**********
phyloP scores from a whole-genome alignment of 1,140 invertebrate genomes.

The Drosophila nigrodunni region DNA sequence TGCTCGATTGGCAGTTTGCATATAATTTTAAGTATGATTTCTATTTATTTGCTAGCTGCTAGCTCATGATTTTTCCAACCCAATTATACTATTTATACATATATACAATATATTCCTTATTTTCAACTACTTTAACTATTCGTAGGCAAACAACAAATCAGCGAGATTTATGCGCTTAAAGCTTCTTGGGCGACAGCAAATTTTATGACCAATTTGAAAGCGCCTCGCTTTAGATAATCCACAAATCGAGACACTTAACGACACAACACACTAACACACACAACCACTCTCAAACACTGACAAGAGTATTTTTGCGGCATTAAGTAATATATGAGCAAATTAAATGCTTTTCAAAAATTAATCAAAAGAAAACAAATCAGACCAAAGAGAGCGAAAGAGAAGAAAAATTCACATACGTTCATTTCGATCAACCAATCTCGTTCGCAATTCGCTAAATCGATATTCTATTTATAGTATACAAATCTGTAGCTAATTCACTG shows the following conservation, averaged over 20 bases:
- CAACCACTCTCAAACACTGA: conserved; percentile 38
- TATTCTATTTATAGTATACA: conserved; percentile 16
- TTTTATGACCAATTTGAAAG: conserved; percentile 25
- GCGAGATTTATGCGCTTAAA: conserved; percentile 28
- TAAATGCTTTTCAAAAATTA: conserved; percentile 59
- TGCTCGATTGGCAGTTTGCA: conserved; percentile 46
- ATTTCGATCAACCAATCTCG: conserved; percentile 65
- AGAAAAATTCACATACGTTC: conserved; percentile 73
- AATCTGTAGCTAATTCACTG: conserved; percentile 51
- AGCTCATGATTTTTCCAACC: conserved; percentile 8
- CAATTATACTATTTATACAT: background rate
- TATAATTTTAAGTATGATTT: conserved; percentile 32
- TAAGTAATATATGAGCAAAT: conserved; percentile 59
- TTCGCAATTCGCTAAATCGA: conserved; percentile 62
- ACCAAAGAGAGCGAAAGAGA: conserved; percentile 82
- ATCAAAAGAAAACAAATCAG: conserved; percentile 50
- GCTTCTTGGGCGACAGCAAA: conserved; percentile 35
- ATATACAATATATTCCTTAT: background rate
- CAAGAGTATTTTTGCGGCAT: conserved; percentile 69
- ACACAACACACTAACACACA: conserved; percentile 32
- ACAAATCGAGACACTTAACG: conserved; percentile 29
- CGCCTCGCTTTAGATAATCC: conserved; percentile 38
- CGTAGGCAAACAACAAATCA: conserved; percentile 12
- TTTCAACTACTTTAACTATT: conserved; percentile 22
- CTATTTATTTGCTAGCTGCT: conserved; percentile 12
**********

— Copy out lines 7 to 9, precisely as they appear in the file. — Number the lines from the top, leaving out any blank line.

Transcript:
- TAAATGCTTTTCAAAAATTA: conserved; percentile 59
- TGCTCGATTGGCAGTTTGCA: conserved; percentile 46
- ATTTCGATCAACCAATCTCG: conserved; percentile 65